June 1962 - The Students for a Democratic Society was founded in Port Huron, Michigan and the first draft of the Port Huron Statement was written.
September 21, 1964 - Officials at the University of California at Berkeley created a ban on protests on campus, exciting the Free Speech Movement.
March 24-25 1965 - The first teach-in took place at the University of Michigan at Ann Arbor.
April 17, 1965 - The SDS organized a 25,000 person march in Washington DC.
June 16, 1965 - A protest and teach-in was organized on the steps of the Pentagon.
November 27, 1965 - A 35,000 person protest encircled the White House and the Washington Monument.
January 1966 - President Johnson canceled the exclusion of college students from the draft, acting as a catalyst for student protest.
April 4, 1967 - Dr. Martin Luther King Jr. spoke out against the war.
April 1967 - Massive protest march in N.Y. 100,000
April 28, 1967 - Boxing legend Mohammad Ali is arrested after refusing to join the U.S. Army.
June 1, 1967 - Vietnam Veterans Against the War was founded by six veterans in a New York apartment.
October 16, 1967 - The Yippies, led by Abbie Hoffman, organized a protest on the steps of the Pentagon. 50,000 people then, with their combined "psychic energy," tried to remove all the evil in the Pentagon and make the entire building levitate. It is fairly certain that they did not succeed in either goal. As many as 50,000 other protesters not associated with the Yippies attended.
April 4, 1968 - Civil rights leader Dr. Martin Luther King Jr. was assassinated. Rioting exploded in nearly every major city in the United States soon afterwards.
April 23, 1968 - Students at Columbia University stormed five university buildings and held them for a week in protest of the university's research with the U.S. Department of Defense.
June 5, 1968 - Robert F. Kennedy, who was running in the Democratic Primaries, was shot and killed, further escalating tension.
August 26-28, 1968 - In response to the Democratic Convention in Chicago, the Yippies held a fairly peaceful demonstration also in Chicago. The peace ended when the police brutally attacked the protesters and the press.
April 9, 1969 - Three hundred Harvard students took over the administrative headquarters of the University.
June 18-22, 1969 - The SDS held a convention where they split off into the Progressive Labor party and the Revolutionary Youth Movement. The infamous Weathermen then split off from the Revolutionary Youth Movement.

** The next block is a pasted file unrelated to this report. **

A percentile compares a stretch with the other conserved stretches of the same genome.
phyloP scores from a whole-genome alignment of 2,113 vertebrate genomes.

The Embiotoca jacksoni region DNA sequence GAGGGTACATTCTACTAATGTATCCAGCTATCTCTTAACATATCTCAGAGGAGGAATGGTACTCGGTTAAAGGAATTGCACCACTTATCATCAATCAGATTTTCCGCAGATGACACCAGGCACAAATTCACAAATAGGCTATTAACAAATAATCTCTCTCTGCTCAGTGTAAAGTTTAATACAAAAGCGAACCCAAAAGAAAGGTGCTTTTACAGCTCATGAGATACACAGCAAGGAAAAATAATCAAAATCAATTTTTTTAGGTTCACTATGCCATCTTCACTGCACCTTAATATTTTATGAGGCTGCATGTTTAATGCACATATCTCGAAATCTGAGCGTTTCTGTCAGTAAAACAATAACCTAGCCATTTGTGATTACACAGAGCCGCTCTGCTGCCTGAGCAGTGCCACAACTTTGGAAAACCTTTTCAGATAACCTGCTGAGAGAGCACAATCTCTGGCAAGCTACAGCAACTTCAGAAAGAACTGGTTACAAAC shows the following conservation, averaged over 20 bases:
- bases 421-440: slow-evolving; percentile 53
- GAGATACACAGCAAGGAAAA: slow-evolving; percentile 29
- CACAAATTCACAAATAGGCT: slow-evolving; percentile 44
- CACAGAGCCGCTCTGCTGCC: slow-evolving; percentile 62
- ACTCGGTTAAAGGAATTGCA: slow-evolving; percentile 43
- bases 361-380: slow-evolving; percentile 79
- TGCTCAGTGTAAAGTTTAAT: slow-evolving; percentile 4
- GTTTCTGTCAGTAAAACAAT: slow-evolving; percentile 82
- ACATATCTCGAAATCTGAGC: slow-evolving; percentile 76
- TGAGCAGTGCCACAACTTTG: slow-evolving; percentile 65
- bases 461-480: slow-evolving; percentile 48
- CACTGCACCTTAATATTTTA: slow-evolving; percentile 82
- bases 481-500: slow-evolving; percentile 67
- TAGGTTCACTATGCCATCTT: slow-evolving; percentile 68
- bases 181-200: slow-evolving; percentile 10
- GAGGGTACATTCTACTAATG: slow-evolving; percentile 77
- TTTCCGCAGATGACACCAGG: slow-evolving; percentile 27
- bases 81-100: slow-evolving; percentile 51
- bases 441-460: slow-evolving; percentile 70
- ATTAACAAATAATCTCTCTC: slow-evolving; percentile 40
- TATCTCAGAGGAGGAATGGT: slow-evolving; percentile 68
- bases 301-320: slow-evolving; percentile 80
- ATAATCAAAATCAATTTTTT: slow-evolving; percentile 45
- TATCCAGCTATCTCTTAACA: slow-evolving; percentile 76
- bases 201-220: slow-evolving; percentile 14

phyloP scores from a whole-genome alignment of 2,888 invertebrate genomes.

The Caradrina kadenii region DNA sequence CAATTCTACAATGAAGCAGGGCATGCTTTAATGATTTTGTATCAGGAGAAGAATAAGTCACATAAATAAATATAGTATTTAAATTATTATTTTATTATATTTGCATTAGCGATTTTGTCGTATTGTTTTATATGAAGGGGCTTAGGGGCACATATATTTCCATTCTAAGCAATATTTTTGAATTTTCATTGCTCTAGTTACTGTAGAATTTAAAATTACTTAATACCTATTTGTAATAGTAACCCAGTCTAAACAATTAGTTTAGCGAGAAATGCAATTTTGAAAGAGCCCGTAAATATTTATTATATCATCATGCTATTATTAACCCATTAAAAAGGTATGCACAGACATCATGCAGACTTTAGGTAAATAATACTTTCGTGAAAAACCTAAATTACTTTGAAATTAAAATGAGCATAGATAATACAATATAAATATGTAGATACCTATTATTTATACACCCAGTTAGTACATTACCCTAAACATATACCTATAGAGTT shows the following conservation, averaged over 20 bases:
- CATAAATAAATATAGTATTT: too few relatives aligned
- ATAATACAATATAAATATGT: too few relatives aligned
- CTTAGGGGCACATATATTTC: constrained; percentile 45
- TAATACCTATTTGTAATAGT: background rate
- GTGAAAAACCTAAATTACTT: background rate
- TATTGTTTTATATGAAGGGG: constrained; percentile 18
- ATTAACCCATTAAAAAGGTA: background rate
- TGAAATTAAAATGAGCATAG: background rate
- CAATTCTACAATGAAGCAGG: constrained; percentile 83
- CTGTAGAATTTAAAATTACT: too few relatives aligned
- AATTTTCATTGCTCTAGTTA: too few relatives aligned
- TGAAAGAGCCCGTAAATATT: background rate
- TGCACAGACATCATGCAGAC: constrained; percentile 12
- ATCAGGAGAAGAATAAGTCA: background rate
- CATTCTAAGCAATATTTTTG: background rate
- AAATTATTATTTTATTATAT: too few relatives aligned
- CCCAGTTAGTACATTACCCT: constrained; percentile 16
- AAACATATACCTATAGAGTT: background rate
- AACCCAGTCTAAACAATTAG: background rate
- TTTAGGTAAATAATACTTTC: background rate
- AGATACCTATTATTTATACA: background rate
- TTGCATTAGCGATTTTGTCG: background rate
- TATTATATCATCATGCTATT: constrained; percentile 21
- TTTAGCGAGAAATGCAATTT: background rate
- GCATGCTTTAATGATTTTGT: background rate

October 6-8, 1969 - "The Days of Rage" - The Weathermen resorted to violence and bombings in the Chicago area in retaliation for the treatment at the Democratic Convention.
October 15, 1969 - "The Moratorium" - A day of massive demonstrations throughout the country, in which more than a million protested.
November 15, 1969 - "The Mobilization" - A massive protest in Washington with people counts of between 250,000 and a half million. It is thought the largest anti-war event.
May 3, 1970 - Nineteen students were shot and four were killed at Kent State University when inexperienced Ohio National Guard Soldiers shot into a crowd of protesters.
May 14-15, 1970 - Fourteen Students were shot and two were killed in a riot at Jackson State College (Mississippi) after police shot into the riot shortly after midnight. Combined with Kent State (above), the events spurred one hundred protests a day around the nation.
January 31 - February 2, 1971 - "The Winter Soldier Investigation" - Unofficial hearings of Vietnam Veterans, sponsored by the VVAW, that showed the brutality of the war.
April 18-23, 1971 - "Dewey Cannon III" - After the military campaigns of Dewey Cannon I and II, the VVAW protested at Washington DC, where they held demonstrations at the Arlington Cemetery, the Capitol, the Pentagon, the Supreme Court, and the National Mall. It ended with veterans going in front of the police line at the Capitol, one by one, and throwing their military honors away.
May 1, 1971 - "May Day" - A half million protestors tried to block roadways and shut Washington DC down.
June 13, 1971 - The press started leaking out to the public the top secret "Pentagon Papers" which was a 47 book report on the war.
As the war calmed down, so did the protests. There were few protests after 1971.